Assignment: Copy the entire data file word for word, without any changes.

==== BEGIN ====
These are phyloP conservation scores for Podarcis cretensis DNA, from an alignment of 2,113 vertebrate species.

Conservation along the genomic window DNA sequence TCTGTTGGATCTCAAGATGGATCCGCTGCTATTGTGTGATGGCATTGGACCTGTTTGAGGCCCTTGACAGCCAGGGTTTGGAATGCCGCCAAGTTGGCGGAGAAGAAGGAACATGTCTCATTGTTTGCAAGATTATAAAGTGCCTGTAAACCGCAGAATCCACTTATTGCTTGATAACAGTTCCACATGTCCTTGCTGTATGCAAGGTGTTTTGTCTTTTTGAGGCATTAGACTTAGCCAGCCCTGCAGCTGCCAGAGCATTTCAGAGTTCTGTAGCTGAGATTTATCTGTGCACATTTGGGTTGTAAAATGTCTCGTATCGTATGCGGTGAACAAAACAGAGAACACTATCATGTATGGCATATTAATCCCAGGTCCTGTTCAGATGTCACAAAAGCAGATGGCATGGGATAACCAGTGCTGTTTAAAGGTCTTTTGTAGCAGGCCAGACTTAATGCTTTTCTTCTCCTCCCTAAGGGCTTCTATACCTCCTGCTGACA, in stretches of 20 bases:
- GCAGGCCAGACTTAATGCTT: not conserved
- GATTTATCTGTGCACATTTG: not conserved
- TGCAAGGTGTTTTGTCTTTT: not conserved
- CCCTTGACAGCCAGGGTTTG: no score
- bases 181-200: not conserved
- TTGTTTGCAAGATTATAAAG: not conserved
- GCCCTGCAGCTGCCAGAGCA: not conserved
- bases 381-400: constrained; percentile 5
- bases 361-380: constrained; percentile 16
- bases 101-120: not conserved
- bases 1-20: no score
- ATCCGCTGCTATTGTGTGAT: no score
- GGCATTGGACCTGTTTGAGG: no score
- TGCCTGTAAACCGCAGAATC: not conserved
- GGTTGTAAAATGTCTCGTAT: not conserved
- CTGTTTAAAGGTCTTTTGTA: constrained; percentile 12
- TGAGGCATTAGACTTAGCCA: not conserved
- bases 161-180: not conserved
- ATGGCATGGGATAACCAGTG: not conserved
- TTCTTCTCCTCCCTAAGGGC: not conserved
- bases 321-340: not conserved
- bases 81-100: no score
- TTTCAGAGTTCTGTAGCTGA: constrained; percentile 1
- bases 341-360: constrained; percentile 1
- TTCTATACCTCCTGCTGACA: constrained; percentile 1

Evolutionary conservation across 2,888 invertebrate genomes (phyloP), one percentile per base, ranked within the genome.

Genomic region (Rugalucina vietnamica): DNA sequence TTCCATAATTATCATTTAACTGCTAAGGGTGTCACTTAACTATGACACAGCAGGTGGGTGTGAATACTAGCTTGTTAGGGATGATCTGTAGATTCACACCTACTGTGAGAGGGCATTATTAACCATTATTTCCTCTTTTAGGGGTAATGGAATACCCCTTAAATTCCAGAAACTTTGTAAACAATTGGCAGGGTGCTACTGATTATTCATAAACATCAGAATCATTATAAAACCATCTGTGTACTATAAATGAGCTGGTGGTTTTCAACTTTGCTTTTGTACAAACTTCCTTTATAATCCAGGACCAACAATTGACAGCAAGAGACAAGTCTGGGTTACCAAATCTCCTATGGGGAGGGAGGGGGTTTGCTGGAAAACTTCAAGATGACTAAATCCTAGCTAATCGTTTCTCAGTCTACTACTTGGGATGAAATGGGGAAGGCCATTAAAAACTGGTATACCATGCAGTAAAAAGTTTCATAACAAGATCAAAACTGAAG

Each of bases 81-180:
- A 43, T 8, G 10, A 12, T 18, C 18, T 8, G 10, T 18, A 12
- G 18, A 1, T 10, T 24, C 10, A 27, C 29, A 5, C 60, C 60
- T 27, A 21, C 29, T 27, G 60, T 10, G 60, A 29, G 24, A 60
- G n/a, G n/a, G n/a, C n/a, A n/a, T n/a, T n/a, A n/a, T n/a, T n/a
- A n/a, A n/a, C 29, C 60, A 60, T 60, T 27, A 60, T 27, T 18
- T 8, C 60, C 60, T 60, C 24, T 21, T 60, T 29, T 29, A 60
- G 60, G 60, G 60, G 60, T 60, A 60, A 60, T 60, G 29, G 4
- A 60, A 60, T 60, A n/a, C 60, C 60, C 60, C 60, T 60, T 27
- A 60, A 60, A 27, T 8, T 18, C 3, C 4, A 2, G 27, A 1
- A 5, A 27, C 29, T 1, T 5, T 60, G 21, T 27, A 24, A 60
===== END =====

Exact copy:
These are phyloP conservation scores for Podarcis cretensis DNA, from an alignment of 2,113 vertebrate species.

Conservation along the genomic window DNA sequence TCTGTTGGATCTCAAGATGGATCCGCTGCTATTGTGTGATGGCATTGGACCTGTTTGAGGCCCTTGACAGCCAGGGTTTGGAATGCCGCCAAGTTGGCGGAGAAGAAGGAACATGTCTCATTGTTTGCAAGATTATAAAGTGCCTGTAAACCGCAGAATCCACTTATTGCTTGATAACAGTTCCACATGTCCTTGCTGTATGCAAGGTGTTTTGTCTTTTTGAGGCATTAGACTTAGCCAGCCCTGCAGCTGCCAGAGCATTTCAGAGTTCTGTAGCTGAGATTTATCTGTGCACATTTGGGTTGTAAAATGTCTCGTATCGTATGCGGTGAACAAAACAGAGAACACTATCATGTATGGCATATTAATCCCAGGTCCTGTTCAGATGTCACAAAAGCAGATGGCATGGGATAACCAGTGCTGTTTAAAGGTCTTTTGTAGCAGGCCAGACTTAATGCTTTTCTTCTCCTCCCTAAGGGCTTCTATACCTCCTGCTGACA, in stretches of 20 bases:
- GCAGGCCAGACTTAATGCTT: not conserved
- GATTTATCTGTGCACATTTG: not conserved
- TGCAAGGTGTTTTGTCTTTT: not conserved
- CCCTTGACAGCCAGGGTTTG: no score
- bases 181-200: not conserved
- TTGTTTGCAAGATTATAAAG: not conserved
- GCCCTGCAGCTGCCAGAGCA: not conserved
- bases 381-400: constrained; percentile 5
- bases 361-380: constrained; percentile 16
- bases 101-120: not conserved
- bases 1-20: no score
- ATCCGCTGCTATTGTGTGAT: no score
- GGCATTGGACCTGTTTGAGG: no score
- TGCCTGTAAACCGCAGAATC: not conserved
- GGTTGTAAAATGTCTCGTAT: not conserved
- CTGTTTAAAGGTCTTTTGTA: constrained; percentile 12
- TGAGGCATTAGACTTAGCCA: not conserved
- bases 161-180: not conserved
- ATGGCATGGGATAACCAGTG: not conserved
- TTCTTCTCCTCCCTAAGGGC: not conserved
- bases 321-340: not conserved
- bases 81-100: no score
- TTTCAGAGTTCTGTAGCTGA: constrained; percentile 1
- bases 341-360: constrained; percentile 1
- TTCTATACCTCCTGCTGACA: constrained; percentile 1

Evolutionary conservation across 2,888 invertebrate genomes (phyloP), one percentile per base, ranked within the genome.

Genomic region (Rugalucina vietnamica): DNA sequence TTCCATAATTATCATTTAACTGCTAAGGGTGTCACTTAACTATGACACAGCAGGTGGGTGTGAATACTAGCTTGTTAGGGATGATCTGTAGATTCACACCTACTGTGAGAGGGCATTATTAACCATTATTTCCTCTTTTAGGGGTAATGGAATACCCCTTAAATTCCAGAAACTTTGTAAACAATTGGCAGGGTGCTACTGATTATTCATAAACATCAGAATCATTATAAAACCATCTGTGTACTATAAATGAGCTGGTGGTTTTCAACTTTGCTTTTGTACAAACTTCCTTTATAATCCAGGACCAACAATTGACAGCAAGAGACAAGTCTGGGTTACCAAATCTCCTATGGGGAGGGAGGGGGTTTGCTGGAAAACTTCAAGATGACTAAATCCTAGCTAATCGTTTCTCAGTCTACTACTTGGGATGAAATGGGGAAGGCCATTAAAAACTGGTATACCATGCAGTAAAAAGTTTCATAACAAGATCAAAACTGAAG

Each of bases 81-180:
- A 43, T 8, G 10, A 12, T 18, C 18, T 8, G 10, T 18, A 12
- G 18, A 1, T 10, T 24, C 10, A 27, C 29, A 5, C 60, C 60
- T 27, A 21, C 29, T 27, G 60, T 10, G 60, A 29, G 24, A 60
- G n/a, G n/a, G n/a, C n/a, A n/a, T n/a, T n/a, A n/a, T n/a, T n/a
- A n/a, A n/a, C 29, C 60, A 60, T 60, T 27, A 60, T 27, T 18
- T 8, C 60, C 60, T 60, C 24, T 21, T 60, T 29, T 29, A 60
- G 60, G 60, G 60, G 60, T 60, A 60, A 60, T 60, G 29, G 4
- A 60, A 60, T 60, A n/a, C 60, C 60, C 60, C 60, T 60, T 27
- A 60, A 60, A 27, T 8, T 18, C 3, C 4, A 2, G 27, A 1
- A 5, A 27, C 29, T 1, T 5, T 60, G 21, T 27, A 24, A 60